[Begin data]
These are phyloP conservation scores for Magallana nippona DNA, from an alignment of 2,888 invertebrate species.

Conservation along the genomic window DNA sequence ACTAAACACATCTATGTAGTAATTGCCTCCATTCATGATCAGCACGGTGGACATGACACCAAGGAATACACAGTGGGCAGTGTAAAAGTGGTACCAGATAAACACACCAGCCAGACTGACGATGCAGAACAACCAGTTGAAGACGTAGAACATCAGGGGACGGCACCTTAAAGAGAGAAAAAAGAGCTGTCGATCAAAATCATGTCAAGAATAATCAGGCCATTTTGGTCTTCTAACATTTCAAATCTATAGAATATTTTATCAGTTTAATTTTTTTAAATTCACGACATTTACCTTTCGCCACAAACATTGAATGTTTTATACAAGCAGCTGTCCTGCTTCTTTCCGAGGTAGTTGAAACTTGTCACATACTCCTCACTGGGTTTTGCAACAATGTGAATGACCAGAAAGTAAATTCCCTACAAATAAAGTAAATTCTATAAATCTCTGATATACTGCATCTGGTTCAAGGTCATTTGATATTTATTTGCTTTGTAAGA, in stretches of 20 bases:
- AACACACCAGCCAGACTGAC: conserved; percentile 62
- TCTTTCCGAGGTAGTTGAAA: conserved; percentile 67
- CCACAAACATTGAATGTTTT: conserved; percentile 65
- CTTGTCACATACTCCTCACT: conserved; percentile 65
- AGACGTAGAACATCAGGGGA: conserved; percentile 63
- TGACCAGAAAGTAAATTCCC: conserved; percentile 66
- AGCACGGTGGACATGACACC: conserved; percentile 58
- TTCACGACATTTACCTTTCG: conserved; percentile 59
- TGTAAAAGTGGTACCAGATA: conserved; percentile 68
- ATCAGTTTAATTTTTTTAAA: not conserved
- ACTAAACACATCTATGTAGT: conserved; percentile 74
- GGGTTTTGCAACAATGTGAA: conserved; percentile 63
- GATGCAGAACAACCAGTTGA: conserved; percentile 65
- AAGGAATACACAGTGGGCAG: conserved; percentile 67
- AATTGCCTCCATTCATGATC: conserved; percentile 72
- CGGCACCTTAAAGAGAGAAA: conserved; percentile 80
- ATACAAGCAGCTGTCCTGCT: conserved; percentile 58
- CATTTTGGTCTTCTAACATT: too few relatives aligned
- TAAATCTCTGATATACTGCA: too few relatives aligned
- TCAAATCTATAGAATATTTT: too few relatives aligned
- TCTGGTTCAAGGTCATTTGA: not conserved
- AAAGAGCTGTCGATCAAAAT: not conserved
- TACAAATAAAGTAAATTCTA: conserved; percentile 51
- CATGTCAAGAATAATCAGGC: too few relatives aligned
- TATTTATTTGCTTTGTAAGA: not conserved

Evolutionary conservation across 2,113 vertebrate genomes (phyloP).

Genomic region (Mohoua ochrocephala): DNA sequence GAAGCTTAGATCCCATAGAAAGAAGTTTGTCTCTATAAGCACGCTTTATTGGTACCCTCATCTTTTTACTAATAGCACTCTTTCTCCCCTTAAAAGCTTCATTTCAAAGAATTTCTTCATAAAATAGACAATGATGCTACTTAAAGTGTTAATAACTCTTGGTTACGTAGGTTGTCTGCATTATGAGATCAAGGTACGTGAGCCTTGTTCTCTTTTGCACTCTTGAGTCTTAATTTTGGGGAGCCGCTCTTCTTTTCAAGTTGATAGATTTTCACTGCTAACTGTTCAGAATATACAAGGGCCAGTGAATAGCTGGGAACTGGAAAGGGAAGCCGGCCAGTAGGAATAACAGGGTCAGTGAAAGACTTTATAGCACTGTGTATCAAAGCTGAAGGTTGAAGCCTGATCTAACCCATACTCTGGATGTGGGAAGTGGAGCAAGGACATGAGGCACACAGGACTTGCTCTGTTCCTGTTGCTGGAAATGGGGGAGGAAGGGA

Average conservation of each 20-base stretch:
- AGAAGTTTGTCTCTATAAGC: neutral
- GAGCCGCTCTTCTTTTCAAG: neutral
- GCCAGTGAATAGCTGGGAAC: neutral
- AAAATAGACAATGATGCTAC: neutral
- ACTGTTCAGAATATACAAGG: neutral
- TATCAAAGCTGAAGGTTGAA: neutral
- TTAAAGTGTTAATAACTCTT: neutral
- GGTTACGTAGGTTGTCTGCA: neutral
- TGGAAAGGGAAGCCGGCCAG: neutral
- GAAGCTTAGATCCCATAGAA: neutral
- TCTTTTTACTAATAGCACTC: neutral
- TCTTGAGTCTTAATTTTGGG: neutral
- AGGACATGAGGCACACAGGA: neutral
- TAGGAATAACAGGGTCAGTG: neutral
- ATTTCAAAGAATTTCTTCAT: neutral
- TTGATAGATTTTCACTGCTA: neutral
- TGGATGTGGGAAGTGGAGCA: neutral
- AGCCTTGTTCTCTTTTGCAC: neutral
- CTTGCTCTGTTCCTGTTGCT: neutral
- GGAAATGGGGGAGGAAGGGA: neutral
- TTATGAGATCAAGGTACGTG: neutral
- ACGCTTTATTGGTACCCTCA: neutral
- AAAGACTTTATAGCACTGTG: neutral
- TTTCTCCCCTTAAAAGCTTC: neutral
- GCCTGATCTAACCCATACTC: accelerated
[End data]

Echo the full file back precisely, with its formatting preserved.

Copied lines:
These are phyloP conservation scores for Magallana nippona DNA, from an alignment of 2,888 invertebrate species.

Conservation along the genomic window DNA sequence ACTAAACACATCTATGTAGTAATTGCCTCCATTCATGATCAGCACGGTGGACATGACACCAAGGAATACACAGTGGGCAGTGTAAAAGTGGTACCAGATAAACACACCAGCCAGACTGACGATGCAGAACAACCAGTTGAAGACGTAGAACATCAGGGGACGGCACCTTAAAGAGAGAAAAAAGAGCTGTCGATCAAAATCATGTCAAGAATAATCAGGCCATTTTGGTCTTCTAACATTTCAAATCTATAGAATATTTTATCAGTTTAATTTTTTTAAATTCACGACATTTACCTTTCGCCACAAACATTGAATGTTTTATACAAGCAGCTGTCCTGCTTCTTTCCGAGGTAGTTGAAACTTGTCACATACTCCTCACTGGGTTTTGCAACAATGTGAATGACCAGAAAGTAAATTCCCTACAAATAAAGTAAATTCTATAAATCTCTGATATACTGCATCTGGTTCAAGGTCATTTGATATTTATTTGCTTTGTAAGA, in stretches of 20 bases:
- AACACACCAGCCAGACTGAC: conserved; percentile 62
- TCTTTCCGAGGTAGTTGAAA: conserved; percentile 67
- CCACAAACATTGAATGTTTT: conserved; percentile 65
- CTTGTCACATACTCCTCACT: conserved; percentile 65
- AGACGTAGAACATCAGGGGA: conserved; percentile 63
- TGACCAGAAAGTAAATTCCC: conserved; percentile 66
- AGCACGGTGGACATGACACC: conserved; percentile 58
- TTCACGACATTTACCTTTCG: conserved; percentile 59
- TGTAAAAGTGGTACCAGATA: conserved; percentile 68
- ATCAGTTTAATTTTTTTAAA: not conserved
- ACTAAACACATCTATGTAGT: conserved; percentile 74
- GGGTTTTGCAACAATGTGAA: conserved; percentile 63
- GATGCAGAACAACCAGTTGA: conserved; percentile 65
- AAGGAATACACAGTGGGCAG: conserved; percentile 67
- AATTGCCTCCATTCATGATC: conserved; percentile 72
- CGGCACCTTAAAGAGAGAAA: conserved; percentile 80
- ATACAAGCAGCTGTCCTGCT: conserved; percentile 58
- CATTTTGGTCTTCTAACATT: too few relatives aligned
- TAAATCTCTGATATACTGCA: too few relatives aligned
- TCAAATCTATAGAATATTTT: too few relatives aligned
- TCTGGTTCAAGGTCATTTGA: not conserved
- AAAGAGCTGTCGATCAAAAT: not conserved
- TACAAATAAAGTAAATTCTA: conserved; percentile 51
- CATGTCAAGAATAATCAGGC: too few relatives aligned
- TATTTATTTGCTTTGTAAGA: not conserved

Evolutionary conservation across 2,113 vertebrate genomes (phyloP).

Genomic region (Mohoua ochrocephala): DNA sequence GAAGCTTAGATCCCATAGAAAGAAGTTTGTCTCTATAAGCACGCTTTATTGGTACCCTCATCTTTTTACTAATAGCACTCTTTCTCCCCTTAAAAGCTTCATTTCAAAGAATTTCTTCATAAAATAGACAATGATGCTACTTAAAGTGTTAATAACTCTTGGTTACGTAGGTTGTCTGCATTATGAGATCAAGGTACGTGAGCCTTGTTCTCTTTTGCACTCTTGAGTCTTAATTTTGGGGAGCCGCTCTTCTTTTCAAGTTGATAGATTTTCACTGCTAACTGTTCAGAATATACAAGGGCCAGTGAATAGCTGGGAACTGGAAAGGGAAGCCGGCCAGTAGGAATAACAGGGTCAGTGAAAGACTTTATAGCACTGTGTATCAAAGCTGAAGGTTGAAGCCTGATCTAACCCATACTCTGGATGTGGGAAGTGGAGCAAGGACATGAGGCACACAGGACTTGCTCTGTTCCTGTTGCTGGAAATGGGGGAGGAAGGGA

Average conservation of each 20-base stretch:
- AGAAGTTTGTCTCTATAAGC: neutral
- GAGCCGCTCTTCTTTTCAAG: neutral
- GCCAGTGAATAGCTGGGAAC: neutral
- AAAATAGACAATGATGCTAC: neutral
- ACTGTTCAGAATATACAAGG: neutral
- TATCAAAGCTGAAGGTTGAA: neutral
- TTAAAGTGTTAATAACTCTT: neutral
- GGTTACGTAGGTTGTCTGCA: neutral
- TGGAAAGGGAAGCCGGCCAG: neutral
- GAAGCTTAGATCCCATAGAA: neutral
- TCTTTTTACTAATAGCACTC: neutral
- TCTTGAGTCTTAATTTTGGG: neutral
- AGGACATGAGGCACACAGGA: neutral
- TAGGAATAACAGGGTCAGTG: neutral
- ATTTCAAAGAATTTCTTCAT: neutral
- TTGATAGATTTTCACTGCTA: neutral
- TGGATGTGGGAAGTGGAGCA: neutral
- AGCCTTGTTCTCTTTTGCAC: neutral
- CTTGCTCTGTTCCTGTTGCT: neutral
- GGAAATGGGGGAGGAAGGGA: neutral
- TTATGAGATCAAGGTACGTG: neutral
- ACGCTTTATTGGTACCCTCA: neutral
- AAAGACTTTATAGCACTGTG: neutral
- TTTCTCCCCTTAAAAGCTTC: neutral
- GCCTGATCTAACCCATACTC: accelerated